Mitochondrial Inhibitors and Neurodegenerative Disorders

Mitochondrial Inhibitors and Neurodegenerative Disorders

Kobo ebook | October 1, 1999

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Mitochondria have long been the Rodney Dangerfield of cellular organelles. Believed to be the remnants of bacterial infection of eukaryotic cells eons ago, the mitochondrion evolved a symbiotic relationship in which it dutifully served as the efficient source of A TP for cell function. The extraordinary dependence of cells on the energy provided by mito­ chondrial oxidative metabolism of glucose, especially through critical organs such as the heart and brain, is underlined by the fatal consequences of toxins that interfere with the mitochondrial electron transport system. Consistent with their ancestry, the mitochondria have their own DNA that encodes many but not all of their proteins. The mitochon­ dria and their genes come from the mother via the ovum since sperm do not possess mitochondria. This extranuclear form of inheritance derived exclusively from the female side has proven to be a powerful tool for tracing the evolution by the number of base substitutions in mtDNA. That mitochondrial gene mutations might be a source of human dis­ ease became evident a decade ago with the characterization of a group of multisystem disorders, typically involving the nervous system, which are transmitted from mother to child. Specific point mutations in mtDNA have been associated with the different syndromes.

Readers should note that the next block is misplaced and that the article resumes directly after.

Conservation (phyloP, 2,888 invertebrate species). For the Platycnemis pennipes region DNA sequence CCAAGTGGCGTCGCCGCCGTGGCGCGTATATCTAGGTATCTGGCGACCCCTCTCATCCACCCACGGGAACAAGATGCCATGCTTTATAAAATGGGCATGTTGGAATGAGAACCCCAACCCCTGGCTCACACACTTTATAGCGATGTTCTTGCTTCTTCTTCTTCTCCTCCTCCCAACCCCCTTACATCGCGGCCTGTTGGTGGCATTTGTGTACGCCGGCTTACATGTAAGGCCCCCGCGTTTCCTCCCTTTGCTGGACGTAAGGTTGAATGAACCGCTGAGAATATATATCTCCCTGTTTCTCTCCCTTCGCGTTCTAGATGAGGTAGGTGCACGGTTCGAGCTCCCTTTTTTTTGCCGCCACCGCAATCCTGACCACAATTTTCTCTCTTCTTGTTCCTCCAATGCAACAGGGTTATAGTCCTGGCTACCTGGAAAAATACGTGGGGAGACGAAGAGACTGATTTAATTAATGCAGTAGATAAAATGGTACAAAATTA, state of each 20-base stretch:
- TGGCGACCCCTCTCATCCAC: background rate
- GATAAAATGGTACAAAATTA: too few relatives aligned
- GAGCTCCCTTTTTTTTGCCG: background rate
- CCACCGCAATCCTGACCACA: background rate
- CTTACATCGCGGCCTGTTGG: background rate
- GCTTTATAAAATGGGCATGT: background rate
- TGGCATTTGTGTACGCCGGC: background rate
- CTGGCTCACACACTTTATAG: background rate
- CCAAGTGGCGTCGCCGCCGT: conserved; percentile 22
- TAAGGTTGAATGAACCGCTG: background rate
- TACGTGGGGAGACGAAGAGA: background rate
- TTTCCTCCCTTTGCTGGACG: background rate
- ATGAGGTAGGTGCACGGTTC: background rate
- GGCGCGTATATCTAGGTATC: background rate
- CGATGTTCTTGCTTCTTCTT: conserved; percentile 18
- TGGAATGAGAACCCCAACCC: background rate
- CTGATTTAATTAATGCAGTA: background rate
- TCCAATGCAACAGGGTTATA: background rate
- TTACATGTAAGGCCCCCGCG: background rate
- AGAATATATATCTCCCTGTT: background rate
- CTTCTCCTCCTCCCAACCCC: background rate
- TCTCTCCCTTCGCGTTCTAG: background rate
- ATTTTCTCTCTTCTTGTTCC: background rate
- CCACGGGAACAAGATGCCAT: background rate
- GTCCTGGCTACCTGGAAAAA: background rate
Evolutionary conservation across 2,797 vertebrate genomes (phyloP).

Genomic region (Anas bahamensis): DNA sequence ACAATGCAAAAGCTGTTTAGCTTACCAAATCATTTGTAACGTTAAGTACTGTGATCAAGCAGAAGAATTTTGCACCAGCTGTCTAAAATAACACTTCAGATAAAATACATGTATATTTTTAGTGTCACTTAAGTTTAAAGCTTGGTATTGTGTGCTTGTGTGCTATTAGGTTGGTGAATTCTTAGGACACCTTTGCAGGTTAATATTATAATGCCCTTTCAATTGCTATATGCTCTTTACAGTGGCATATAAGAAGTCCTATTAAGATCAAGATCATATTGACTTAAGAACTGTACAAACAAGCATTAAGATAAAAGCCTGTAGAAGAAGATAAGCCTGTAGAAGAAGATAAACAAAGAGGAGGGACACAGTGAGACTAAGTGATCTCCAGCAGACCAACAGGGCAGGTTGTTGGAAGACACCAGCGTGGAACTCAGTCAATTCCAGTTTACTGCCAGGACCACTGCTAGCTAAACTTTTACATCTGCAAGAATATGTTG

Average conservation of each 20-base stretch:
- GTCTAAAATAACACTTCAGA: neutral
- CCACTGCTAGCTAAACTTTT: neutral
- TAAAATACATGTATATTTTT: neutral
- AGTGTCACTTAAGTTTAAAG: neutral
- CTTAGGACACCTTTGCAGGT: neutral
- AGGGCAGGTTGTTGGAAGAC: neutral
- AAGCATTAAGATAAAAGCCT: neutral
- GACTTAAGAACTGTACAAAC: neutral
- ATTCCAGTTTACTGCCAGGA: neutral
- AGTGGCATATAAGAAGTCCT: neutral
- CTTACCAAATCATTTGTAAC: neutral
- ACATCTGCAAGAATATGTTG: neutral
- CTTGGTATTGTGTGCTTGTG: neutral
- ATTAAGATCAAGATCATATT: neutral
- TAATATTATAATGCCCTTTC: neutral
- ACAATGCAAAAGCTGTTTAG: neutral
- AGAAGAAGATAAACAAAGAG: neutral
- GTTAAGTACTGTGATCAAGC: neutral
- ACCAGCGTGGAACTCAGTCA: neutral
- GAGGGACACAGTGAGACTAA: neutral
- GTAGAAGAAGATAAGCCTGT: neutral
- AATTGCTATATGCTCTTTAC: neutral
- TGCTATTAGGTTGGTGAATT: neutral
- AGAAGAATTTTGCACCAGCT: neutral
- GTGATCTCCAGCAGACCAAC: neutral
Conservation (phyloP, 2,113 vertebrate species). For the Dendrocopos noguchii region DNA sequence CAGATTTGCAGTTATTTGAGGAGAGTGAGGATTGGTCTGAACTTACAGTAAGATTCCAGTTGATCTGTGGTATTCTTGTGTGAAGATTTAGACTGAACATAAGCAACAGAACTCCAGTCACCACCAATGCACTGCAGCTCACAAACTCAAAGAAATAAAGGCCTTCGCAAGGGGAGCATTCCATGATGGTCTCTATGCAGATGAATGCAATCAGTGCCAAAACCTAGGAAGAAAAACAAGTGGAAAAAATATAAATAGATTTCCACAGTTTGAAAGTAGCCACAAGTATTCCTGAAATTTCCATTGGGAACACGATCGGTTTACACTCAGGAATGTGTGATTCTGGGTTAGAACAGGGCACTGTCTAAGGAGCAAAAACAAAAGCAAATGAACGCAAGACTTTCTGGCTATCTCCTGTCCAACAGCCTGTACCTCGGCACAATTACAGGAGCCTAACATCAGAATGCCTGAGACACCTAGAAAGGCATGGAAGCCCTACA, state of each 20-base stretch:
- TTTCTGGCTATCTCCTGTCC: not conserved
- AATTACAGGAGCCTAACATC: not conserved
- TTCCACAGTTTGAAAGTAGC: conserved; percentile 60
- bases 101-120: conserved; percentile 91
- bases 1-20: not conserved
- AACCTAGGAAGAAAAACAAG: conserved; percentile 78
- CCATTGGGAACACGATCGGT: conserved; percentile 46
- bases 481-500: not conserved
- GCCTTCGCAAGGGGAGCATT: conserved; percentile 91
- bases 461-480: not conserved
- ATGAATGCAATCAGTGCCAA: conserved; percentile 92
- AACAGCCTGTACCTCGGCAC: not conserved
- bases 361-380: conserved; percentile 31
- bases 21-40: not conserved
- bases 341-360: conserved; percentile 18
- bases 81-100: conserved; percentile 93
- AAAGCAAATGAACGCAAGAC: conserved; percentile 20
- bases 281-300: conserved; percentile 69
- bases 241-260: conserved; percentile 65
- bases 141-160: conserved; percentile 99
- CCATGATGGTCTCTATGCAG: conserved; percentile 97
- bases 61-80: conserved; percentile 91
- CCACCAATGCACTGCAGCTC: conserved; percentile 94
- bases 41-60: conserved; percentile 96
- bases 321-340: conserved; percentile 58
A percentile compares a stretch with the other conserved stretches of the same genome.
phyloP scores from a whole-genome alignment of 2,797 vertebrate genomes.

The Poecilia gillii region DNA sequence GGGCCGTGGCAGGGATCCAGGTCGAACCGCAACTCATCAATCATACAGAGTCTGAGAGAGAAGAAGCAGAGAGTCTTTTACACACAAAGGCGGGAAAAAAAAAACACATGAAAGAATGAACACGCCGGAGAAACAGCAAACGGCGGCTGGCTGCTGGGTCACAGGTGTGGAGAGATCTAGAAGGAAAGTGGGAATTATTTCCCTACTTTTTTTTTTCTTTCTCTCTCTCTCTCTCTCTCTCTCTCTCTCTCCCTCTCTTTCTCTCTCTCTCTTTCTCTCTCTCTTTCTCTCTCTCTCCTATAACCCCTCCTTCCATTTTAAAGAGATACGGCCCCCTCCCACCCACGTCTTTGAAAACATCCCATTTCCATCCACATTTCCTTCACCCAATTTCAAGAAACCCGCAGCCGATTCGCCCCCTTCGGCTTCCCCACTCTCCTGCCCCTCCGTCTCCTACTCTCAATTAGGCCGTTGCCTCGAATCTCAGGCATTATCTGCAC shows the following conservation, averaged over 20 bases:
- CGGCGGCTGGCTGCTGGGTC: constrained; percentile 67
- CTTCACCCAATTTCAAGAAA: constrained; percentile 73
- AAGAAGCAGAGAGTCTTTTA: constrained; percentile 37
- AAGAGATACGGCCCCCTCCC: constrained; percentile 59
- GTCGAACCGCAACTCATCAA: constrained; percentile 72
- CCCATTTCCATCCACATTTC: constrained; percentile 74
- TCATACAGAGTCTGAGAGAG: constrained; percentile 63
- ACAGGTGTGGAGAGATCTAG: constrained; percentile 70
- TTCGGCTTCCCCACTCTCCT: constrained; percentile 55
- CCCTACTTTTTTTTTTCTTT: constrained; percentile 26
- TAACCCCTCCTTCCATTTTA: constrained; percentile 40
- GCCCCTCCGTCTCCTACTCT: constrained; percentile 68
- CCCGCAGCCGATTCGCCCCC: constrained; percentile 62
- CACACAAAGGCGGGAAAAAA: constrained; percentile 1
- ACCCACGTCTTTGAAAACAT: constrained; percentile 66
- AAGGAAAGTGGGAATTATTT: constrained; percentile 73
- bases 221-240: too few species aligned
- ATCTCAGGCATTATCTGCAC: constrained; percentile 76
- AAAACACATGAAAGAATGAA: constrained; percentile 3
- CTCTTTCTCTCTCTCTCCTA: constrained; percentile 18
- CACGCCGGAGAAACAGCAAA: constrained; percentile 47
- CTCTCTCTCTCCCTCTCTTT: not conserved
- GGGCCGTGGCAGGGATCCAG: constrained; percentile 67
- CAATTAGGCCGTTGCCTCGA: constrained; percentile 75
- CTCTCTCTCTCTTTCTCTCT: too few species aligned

Title:Mitochondrial Inhibitors and Neurodegenerative DisordersFormat:Kobo ebookPublished:October 1, 1999Publisher:Humana PressLanguage:English

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